Lisa Jablow: Transparency lacking in Fish & Wildlife appointments

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In recent years, as Vermont residents have become more aware of wildlife issues, there has been a growing realization that the management of wildlife has essentially been by, and for the benefit of, those who engage in "consumptive" wildlife activities, i.e., hunting and trapping. On August 8, 2018 various stakeholders including Protect Our Wildlife, other wildlife protection organizations, attorneys, a veterinarian, a wildlife biologist, and others met with Governor Scott to discuss concerns over the lack of democracy and inclusion in Vermont's wildlife governance model. They discussed the Fish & Wildlife Board and their power to make public policy decisions — regulations — on a public "resource" (wildlife) without broad public representation. Based on the most recent Fish & Wildlife Board appointments, it appears that the Governor's office continues to support an outdated, undemocratic model that silences the majority

of Vermonters.

The recent appointment of Board members to fill several vacancies highlights the lack of transparency within the current administration. In an effort to better understand who is applying for these Fish & Wildlife Board positions, a public records request was submitted to Governor Scott's office in March for information about all of the applicants for the Board vacancies. A review of the records revealed that the application of a fellow Board member from Protect Our Wildlife, who is also an experienced licensed wildlife rehabilitator, was not among the requested documents. When the Governor's office was asked to explain why the application had been withheld, the missing application was sent accompanied by three additional applications that had not been provided in the original response. These applications were from extremely qualified individuals, but who are non-hunters/trappers; it is difficult not to conclude that those applications had simply been removed from consideration.

The rejected applicants for the Washington County Board seat included individuals with backgrounds in zoology and wildlife rehabilitation and advanced degrees in mammal ecology and natural resources. In the end, the man who was appointed by the Governor to the Washington seat never even formally applied. There is no record of an application, resume, email of inquiry - nothing - and thus no record of his qualifications to serve. How is it that someone who has no record of applying was appointed, while three qualified candidates who submitted applications, as well as resumes and other professional documentation, didn't even get a "Thank you for applying?"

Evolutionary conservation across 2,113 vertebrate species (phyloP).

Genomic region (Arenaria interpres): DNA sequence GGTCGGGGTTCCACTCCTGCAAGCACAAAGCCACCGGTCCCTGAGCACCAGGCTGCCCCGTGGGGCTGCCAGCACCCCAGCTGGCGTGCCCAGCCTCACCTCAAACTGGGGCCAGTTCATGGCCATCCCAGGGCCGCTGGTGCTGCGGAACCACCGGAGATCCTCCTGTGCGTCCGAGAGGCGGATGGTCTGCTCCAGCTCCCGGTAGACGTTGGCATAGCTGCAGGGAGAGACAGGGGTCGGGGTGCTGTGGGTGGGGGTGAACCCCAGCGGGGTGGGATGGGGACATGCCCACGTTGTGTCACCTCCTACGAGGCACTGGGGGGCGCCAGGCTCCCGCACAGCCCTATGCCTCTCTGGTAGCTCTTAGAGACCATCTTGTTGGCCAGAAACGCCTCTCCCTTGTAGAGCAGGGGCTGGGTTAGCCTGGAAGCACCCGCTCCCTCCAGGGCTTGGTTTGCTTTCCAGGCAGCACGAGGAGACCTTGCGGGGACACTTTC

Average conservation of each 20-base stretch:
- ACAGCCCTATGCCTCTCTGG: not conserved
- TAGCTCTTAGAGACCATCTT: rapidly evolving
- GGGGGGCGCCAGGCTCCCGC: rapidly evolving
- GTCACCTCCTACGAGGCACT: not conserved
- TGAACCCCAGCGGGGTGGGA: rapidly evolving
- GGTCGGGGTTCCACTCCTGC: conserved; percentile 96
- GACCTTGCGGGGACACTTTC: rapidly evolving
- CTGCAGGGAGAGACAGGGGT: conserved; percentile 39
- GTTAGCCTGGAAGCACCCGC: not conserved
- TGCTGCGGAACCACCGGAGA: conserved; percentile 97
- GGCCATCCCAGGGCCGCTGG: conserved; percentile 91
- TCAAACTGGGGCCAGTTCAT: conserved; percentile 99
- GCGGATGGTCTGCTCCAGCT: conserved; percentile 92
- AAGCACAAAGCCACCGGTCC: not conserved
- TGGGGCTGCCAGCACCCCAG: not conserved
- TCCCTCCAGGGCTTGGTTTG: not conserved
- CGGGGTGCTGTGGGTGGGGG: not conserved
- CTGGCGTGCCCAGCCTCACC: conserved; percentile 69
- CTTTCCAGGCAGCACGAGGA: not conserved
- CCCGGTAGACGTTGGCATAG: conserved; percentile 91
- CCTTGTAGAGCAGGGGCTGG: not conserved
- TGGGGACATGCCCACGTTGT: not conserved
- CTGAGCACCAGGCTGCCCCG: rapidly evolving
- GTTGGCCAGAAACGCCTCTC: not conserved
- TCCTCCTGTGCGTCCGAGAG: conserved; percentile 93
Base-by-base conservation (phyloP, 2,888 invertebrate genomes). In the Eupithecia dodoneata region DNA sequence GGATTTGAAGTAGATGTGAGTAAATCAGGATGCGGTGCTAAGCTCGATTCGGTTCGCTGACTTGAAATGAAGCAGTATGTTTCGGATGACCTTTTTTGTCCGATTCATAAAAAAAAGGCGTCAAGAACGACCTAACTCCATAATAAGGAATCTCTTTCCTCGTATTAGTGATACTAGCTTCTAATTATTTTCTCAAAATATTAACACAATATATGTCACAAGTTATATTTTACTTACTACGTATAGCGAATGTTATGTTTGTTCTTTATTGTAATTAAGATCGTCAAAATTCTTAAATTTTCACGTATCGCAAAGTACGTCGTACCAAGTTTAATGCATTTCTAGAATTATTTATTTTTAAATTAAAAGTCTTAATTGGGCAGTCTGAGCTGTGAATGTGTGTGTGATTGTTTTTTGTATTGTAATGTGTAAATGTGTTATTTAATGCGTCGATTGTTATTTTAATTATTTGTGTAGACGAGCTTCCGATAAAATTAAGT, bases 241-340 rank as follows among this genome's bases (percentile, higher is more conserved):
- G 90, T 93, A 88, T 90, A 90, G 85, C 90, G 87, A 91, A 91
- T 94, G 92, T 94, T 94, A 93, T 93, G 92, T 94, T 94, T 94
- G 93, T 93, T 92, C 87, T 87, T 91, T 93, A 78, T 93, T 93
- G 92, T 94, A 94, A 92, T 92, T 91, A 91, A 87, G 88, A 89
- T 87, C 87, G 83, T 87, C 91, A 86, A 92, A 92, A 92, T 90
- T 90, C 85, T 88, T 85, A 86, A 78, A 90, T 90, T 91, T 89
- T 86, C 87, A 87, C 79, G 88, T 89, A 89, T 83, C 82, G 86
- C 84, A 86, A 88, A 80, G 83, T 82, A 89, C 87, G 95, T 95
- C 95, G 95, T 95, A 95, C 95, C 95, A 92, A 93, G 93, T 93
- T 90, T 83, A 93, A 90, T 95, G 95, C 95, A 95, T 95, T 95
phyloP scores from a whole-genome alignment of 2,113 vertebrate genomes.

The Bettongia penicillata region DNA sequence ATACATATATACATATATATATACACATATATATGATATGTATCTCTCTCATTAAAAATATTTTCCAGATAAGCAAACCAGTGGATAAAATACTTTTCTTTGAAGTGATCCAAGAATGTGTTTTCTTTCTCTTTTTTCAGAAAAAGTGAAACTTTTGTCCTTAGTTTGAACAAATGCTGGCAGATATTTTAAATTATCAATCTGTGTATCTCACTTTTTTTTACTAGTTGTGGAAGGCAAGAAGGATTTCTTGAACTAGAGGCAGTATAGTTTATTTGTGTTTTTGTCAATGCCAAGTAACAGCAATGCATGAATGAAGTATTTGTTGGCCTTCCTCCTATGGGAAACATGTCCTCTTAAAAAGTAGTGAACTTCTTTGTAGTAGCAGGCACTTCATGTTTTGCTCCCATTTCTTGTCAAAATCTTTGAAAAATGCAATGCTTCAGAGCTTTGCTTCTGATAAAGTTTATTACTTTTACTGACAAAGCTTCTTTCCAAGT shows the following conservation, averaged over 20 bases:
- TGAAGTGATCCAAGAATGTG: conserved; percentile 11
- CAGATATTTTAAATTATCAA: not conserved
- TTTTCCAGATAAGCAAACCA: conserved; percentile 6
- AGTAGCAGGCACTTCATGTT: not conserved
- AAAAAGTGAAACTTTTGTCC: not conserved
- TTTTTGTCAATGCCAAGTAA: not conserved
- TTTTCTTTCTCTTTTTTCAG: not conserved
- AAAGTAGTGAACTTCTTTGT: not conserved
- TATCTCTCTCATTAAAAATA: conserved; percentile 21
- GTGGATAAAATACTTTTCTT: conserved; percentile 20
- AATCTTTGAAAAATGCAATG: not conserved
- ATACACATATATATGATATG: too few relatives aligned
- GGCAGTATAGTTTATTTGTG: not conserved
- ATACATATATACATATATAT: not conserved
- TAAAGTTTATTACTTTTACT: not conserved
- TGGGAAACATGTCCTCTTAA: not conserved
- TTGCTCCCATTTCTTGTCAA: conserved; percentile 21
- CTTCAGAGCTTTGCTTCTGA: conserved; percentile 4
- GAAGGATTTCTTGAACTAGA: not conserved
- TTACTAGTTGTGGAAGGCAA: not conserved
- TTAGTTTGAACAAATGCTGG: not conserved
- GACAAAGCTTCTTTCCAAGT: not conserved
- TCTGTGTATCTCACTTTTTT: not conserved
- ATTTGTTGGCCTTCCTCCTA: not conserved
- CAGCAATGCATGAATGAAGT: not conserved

Not surprisingly, this new Board member recently made the motion that ultimately shot down a petition put forth by Vermont Law School students seeking a regulated coyote hunting season — a proposed compromise with hunters that would still allow coyote hunting, but would stop the open season that results in coyote pups being orphaned each year.

The Governor's response to the public records request also highlights the "us vs. them" mentality that appears to be ingrained in this Administration. An email from the Director of Legislative Affairs advises a candidate, whose name is redacted from the email, of the following: Anyone considering this Board needs to be aware of the dynamic with the anti-trapping lobby that they will be subjected to.

The Fish & Wildlife Board, supported by Governor Scott, is simply not operating in good faith. VT Title 10, 4081, states that wildlife is a public resource to be managed for the benefit of the public. But that mandate cannot be fulfilled until a cross-section of the public has a literal seat at the table. Instead, they continue to prop up the by now very tired trope that the agenda of anyone calling for any representation of a differing point of view or the regulation of blatantly rapacious behavior is to end all hunting.

The voice of the public is speaking loudly and clearly, as evidenced at the recent Fish & Wildlife Board meeting on coyotes. It is time for the governor, the commissioner, and the board to listen.

Lisa Jablow, of Brattleboro, is a board member of Protect Our Wildlife. The opinions expressed by columnists do not necessarily reflect the views of the Brattleboro Reformer.

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